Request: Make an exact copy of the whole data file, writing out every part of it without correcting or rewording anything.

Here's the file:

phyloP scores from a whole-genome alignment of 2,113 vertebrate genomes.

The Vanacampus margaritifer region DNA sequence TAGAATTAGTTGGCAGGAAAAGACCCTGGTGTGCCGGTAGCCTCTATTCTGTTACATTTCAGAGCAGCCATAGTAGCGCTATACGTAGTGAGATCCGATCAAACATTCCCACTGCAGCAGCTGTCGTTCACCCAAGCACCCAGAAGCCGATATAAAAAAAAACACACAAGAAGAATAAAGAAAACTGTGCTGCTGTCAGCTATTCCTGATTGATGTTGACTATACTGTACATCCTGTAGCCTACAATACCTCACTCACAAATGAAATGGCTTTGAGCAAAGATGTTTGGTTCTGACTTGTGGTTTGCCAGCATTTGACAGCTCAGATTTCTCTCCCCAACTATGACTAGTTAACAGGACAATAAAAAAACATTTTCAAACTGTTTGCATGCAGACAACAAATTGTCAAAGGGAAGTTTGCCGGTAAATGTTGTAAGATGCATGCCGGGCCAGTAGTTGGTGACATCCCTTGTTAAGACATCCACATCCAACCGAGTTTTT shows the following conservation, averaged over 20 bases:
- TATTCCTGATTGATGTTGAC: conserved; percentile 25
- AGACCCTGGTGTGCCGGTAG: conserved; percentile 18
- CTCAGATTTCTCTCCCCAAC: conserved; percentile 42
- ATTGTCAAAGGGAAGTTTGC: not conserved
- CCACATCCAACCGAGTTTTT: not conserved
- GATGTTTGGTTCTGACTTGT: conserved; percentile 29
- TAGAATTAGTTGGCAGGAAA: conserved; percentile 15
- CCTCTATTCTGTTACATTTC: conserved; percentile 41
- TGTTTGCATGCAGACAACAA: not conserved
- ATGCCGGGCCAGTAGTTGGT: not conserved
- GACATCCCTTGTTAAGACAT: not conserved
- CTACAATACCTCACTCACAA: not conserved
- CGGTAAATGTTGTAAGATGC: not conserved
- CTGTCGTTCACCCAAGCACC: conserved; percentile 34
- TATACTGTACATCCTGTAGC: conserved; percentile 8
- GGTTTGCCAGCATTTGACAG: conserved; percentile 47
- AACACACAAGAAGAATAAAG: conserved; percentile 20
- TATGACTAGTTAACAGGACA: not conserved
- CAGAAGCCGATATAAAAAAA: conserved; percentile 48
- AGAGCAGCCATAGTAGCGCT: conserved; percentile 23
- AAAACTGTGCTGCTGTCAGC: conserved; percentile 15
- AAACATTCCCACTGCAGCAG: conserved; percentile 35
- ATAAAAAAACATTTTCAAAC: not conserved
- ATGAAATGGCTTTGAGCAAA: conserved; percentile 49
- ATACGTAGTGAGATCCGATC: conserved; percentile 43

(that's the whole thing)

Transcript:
phyloP scores from a whole-genome alignment of 2,113 vertebrate genomes.

The Vanacampus margaritifer region DNA sequence TAGAATTAGTTGGCAGGAAAAGACCCTGGTGTGCCGGTAGCCTCTATTCTGTTACATTTCAGAGCAGCCATAGTAGCGCTATACGTAGTGAGATCCGATCAAACATTCCCACTGCAGCAGCTGTCGTTCACCCAAGCACCCAGAAGCCGATATAAAAAAAAACACACAAGAAGAATAAAGAAAACTGTGCTGCTGTCAGCTATTCCTGATTGATGTTGACTATACTGTACATCCTGTAGCCTACAATACCTCACTCACAAATGAAATGGCTTTGAGCAAAGATGTTTGGTTCTGACTTGTGGTTTGCCAGCATTTGACAGCTCAGATTTCTCTCCCCAACTATGACTAGTTAACAGGACAATAAAAAAACATTTTCAAACTGTTTGCATGCAGACAACAAATTGTCAAAGGGAAGTTTGCCGGTAAATGTTGTAAGATGCATGCCGGGCCAGTAGTTGGTGACATCCCTTGTTAAGACATCCACATCCAACCGAGTTTTT shows the following conservation, averaged over 20 bases:
- TATTCCTGATTGATGTTGAC: conserved; percentile 25
- AGACCCTGGTGTGCCGGTAG: conserved; percentile 18
- CTCAGATTTCTCTCCCCAAC: conserved; percentile 42
- ATTGTCAAAGGGAAGTTTGC: not conserved
- CCACATCCAACCGAGTTTTT: not conserved
- GATGTTTGGTTCTGACTTGT: conserved; percentile 29
- TAGAATTAGTTGGCAGGAAA: conserved; percentile 15
- CCTCTATTCTGTTACATTTC: conserved; percentile 41
- TGTTTGCATGCAGACAACAA: not conserved
- ATGCCGGGCCAGTAGTTGGT: not conserved
- GACATCCCTTGTTAAGACAT: not conserved
- CTACAATACCTCACTCACAA: not conserved
- CGGTAAATGTTGTAAGATGC: not conserved
- CTGTCGTTCACCCAAGCACC: conserved; percentile 34
- TATACTGTACATCCTGTAGC: conserved; percentile 8
- GGTTTGCCAGCATTTGACAG: conserved; percentile 47
- AACACACAAGAAGAATAAAG: conserved; percentile 20
- TATGACTAGTTAACAGGACA: not conserved
- CAGAAGCCGATATAAAAAAA: conserved; percentile 48
- AGAGCAGCCATAGTAGCGCT: conserved; percentile 23
- AAAACTGTGCTGCTGTCAGC: conserved; percentile 15
- AAACATTCCCACTGCAGCAG: conserved; percentile 35
- ATAAAAAAACATTTTCAAAC: not conserved
- ATGAAATGGCTTTGAGCAAA: conserved; percentile 49
- ATACGTAGTGAGATCCGATC: conserved; percentile 43